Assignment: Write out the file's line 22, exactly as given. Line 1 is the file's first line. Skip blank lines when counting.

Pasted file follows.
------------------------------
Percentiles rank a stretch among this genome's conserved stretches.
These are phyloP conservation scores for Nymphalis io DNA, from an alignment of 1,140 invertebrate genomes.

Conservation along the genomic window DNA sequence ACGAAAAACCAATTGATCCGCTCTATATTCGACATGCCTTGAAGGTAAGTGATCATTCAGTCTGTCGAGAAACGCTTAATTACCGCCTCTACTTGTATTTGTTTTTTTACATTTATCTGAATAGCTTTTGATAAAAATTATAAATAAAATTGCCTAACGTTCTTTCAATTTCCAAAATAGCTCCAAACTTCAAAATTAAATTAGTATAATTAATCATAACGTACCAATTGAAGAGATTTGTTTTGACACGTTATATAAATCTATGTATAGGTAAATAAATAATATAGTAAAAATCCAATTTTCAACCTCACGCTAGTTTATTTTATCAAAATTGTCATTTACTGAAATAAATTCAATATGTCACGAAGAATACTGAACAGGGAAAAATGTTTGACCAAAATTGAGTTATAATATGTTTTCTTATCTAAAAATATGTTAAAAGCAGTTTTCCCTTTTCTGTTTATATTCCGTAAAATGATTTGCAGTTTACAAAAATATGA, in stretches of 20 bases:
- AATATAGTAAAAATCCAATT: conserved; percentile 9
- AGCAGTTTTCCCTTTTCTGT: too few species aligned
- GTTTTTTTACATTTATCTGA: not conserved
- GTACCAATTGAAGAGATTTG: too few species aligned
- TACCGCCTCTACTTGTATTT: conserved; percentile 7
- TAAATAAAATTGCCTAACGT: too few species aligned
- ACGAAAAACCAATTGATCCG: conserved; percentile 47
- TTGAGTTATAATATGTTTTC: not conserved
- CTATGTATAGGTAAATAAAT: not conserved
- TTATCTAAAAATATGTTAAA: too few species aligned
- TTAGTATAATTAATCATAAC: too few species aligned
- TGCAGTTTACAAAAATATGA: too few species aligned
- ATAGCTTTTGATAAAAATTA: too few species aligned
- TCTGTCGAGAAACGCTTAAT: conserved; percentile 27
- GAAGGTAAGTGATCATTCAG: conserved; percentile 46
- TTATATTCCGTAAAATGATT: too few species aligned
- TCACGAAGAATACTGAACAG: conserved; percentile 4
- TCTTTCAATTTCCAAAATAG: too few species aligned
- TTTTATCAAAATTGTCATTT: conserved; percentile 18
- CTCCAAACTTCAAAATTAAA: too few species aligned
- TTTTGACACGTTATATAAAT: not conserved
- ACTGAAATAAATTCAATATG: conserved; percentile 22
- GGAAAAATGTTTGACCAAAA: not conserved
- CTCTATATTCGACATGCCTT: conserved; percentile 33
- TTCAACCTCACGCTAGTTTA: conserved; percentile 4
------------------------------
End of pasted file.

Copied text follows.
- TTTTATCAAAATTGTCATTT: conserved; percentile 18